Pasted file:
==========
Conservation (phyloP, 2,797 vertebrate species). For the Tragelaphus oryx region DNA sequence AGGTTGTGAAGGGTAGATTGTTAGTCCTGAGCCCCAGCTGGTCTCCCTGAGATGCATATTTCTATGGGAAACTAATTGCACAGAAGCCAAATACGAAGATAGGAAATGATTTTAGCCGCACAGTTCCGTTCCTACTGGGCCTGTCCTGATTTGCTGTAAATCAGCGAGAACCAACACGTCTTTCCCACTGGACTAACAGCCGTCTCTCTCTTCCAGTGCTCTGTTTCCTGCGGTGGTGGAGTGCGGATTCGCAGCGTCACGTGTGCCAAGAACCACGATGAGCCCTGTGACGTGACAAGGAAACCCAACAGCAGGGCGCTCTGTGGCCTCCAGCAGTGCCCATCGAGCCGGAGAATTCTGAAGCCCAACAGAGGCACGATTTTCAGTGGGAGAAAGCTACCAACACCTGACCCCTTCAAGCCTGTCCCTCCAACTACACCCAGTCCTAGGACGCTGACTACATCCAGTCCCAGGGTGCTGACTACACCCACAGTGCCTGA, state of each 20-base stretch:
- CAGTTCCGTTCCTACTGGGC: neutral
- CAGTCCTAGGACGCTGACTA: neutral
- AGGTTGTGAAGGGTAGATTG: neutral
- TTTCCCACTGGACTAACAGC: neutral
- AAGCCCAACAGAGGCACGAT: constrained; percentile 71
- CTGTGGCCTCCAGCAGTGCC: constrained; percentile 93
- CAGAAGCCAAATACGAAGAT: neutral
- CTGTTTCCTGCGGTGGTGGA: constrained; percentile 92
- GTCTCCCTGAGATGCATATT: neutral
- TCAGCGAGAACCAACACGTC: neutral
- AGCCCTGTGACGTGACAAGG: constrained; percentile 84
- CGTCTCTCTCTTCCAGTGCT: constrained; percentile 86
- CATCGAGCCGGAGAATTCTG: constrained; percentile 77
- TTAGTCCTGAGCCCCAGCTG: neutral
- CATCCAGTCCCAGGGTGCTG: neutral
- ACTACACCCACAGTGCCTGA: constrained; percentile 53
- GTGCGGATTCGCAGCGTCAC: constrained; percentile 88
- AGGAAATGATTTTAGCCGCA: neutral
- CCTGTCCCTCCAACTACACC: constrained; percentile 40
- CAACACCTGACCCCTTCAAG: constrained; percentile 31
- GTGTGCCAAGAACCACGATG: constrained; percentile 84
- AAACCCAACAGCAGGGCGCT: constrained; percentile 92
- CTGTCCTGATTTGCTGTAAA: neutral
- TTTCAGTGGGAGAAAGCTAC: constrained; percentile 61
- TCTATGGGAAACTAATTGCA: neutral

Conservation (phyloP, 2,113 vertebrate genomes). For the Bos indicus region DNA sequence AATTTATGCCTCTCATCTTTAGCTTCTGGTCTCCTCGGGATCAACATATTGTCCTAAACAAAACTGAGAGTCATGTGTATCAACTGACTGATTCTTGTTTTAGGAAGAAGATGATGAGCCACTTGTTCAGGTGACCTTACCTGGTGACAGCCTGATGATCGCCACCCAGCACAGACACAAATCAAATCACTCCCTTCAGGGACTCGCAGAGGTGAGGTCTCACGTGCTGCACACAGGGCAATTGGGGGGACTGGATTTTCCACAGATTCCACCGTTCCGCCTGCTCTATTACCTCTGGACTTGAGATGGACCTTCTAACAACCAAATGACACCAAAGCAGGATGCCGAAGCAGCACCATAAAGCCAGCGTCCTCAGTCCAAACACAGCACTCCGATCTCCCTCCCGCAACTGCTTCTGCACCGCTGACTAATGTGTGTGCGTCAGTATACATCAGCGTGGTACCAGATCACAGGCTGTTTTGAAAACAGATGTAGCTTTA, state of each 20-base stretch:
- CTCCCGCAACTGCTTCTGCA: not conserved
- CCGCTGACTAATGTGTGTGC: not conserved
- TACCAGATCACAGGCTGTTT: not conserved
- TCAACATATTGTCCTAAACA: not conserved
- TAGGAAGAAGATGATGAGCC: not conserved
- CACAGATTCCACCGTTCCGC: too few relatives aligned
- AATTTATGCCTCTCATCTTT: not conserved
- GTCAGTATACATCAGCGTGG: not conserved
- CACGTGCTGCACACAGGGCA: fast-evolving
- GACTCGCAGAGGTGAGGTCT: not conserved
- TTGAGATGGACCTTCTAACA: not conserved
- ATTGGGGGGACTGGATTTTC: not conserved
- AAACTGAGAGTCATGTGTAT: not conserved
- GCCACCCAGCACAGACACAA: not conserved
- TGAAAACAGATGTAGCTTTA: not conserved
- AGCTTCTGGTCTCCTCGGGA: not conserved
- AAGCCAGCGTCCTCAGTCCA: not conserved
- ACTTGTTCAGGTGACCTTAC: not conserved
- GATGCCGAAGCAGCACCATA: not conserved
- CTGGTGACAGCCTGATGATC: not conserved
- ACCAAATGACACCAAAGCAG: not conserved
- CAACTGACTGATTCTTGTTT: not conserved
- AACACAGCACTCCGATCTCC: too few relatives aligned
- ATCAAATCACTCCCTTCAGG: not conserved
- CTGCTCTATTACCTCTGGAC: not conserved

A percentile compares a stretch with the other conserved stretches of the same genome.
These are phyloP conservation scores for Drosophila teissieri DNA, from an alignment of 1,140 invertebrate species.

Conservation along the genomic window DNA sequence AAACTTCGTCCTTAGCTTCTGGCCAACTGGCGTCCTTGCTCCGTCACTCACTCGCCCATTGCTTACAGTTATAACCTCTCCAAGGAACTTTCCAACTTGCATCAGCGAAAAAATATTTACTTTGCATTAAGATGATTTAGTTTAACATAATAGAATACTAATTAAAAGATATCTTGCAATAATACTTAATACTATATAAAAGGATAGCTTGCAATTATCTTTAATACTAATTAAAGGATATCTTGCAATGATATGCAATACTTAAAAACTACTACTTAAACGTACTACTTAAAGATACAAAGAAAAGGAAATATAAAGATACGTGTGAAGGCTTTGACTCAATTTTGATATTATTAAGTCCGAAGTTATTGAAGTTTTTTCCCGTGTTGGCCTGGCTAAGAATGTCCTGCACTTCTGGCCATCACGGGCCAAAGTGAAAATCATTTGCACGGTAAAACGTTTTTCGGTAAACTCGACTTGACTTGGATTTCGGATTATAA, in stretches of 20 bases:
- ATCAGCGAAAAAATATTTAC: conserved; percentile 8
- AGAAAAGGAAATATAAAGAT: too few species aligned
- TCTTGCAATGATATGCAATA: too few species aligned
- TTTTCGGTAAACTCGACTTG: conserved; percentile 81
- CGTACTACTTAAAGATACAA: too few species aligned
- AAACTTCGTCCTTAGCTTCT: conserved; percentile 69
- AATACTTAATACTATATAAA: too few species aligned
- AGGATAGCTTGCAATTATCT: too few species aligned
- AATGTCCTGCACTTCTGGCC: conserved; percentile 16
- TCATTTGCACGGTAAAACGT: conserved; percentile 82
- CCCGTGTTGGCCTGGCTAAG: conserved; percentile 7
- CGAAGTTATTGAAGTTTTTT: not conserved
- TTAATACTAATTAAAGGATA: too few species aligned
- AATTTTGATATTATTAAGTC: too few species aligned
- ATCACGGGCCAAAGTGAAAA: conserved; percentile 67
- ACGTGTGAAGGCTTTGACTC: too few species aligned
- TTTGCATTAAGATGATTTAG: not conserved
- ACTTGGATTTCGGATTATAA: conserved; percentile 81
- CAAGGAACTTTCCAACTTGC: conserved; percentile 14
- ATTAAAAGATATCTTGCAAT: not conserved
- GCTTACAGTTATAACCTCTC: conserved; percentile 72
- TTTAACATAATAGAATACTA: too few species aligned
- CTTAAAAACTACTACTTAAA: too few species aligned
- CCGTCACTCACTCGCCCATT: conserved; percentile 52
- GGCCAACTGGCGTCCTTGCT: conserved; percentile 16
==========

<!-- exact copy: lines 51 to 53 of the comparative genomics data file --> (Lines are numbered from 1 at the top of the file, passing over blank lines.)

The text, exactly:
- ATCAAATCACTCCCTTCAGG: not conserved
- CTGCTCTATTACCTCTGGAC: not conserved

A percentile compares a stretch with the other conserved stretches of the same genome.